Most Americans Back Sanctions on Iran
Nuclear Program Seen as Threat in Polls

By Claudia Deane
Washington Post Staff Writer
Tuesday, January 31, 2006

Seven in 10 Americans would support international economic sanctions as a way to prevent Iran from developing nuclear weapons, but there is considerable wariness about taking military action against Tehran, according to the latest Washington Post-ABC News poll.

With international efforts to persuade the Islamist regime to give up sensitive nuclear technology at an impasse, about 42 percent of Americans said they would support bombing Iran's nuclear development sites, while 54 percent oppose it.

As the International Atomic Energy Agency prepares to take up the issue of Iran's nuclear program at an emergency session Thursday in Vienna, the Post-ABC News poll echoes others showing that the public views Iran with guarded concern.

A large majority of the public says Iran is a threat to the United States, albeit not an immediate one, according to a recent Gallup poll. And a Fox News survey suggests the public views Iran's official pronouncements on the nuclear research program with great skepticism: Eight in 10 voters believe the country plans to use uranium enrichment for military rather than for peaceful purposes.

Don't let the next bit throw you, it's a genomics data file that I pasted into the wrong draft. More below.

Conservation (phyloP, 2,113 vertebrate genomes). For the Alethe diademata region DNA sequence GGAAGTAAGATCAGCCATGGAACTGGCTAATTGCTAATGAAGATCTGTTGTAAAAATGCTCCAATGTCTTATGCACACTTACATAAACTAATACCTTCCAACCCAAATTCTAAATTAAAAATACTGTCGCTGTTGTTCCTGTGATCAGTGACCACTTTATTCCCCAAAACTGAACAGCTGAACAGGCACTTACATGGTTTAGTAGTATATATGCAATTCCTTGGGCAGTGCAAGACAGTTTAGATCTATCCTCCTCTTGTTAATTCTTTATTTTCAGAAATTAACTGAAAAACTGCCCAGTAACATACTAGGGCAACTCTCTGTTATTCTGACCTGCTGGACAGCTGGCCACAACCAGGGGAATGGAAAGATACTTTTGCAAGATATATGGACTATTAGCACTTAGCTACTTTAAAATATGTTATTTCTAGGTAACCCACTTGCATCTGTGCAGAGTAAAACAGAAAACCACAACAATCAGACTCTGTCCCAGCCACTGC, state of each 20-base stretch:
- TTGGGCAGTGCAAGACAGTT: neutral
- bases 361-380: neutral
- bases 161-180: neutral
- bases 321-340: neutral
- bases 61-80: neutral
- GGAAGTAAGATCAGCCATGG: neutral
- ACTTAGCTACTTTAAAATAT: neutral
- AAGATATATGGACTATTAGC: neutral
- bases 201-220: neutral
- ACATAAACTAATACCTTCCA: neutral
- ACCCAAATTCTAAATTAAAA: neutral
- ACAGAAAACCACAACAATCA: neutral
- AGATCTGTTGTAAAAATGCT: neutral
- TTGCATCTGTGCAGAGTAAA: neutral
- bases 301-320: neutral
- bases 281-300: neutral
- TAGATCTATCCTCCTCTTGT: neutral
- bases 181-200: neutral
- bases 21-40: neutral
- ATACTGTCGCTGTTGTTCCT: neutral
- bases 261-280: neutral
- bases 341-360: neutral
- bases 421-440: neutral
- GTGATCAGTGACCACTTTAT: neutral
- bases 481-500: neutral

"Even before 9/11, if you asked people what the major foreign policy principles were, one that always scored high was stopping the proliferation of nuclear weapons," John Mueller, an expert on war and public opinion at Ohio State University, said of the tough public response.

Though decisions on Iran are bound to be influenced by the ongoing conflict in Iraq, at least one poll suggests that many Americans see the resumption of Iran's nuclear program as the more serious threat. Nearly half of the respondents to the Fox News poll (47 percent) said Iran is more of a threat today than Iraq was before the U.S. invasion. An additional 19 percent saw the two situations as equivalent dangers, whereas 25 percent said Iran was less of a threat.

The American public "has had this long hostility against Iran," said Mueller, referring in particular to the hostage crisis that marked the end of Jimmy Carter's presidency.

Surveys have found differing levels of support for a military response to Iran's actions, based at least in part on the way the current situation was described in the poll question. Last week's Los Angeles Times-Bloomberg poll asked if the public would support military action if "Iran continues to produce material that can be used to develop nuclear weapons." In that survey, 57 percent backed a military response.

The Bush administration has said military action is not currently an option, but congressional leaders such as Sen. John McCain (R-Ariz.) have said the threat of a military strike must remain on the table.

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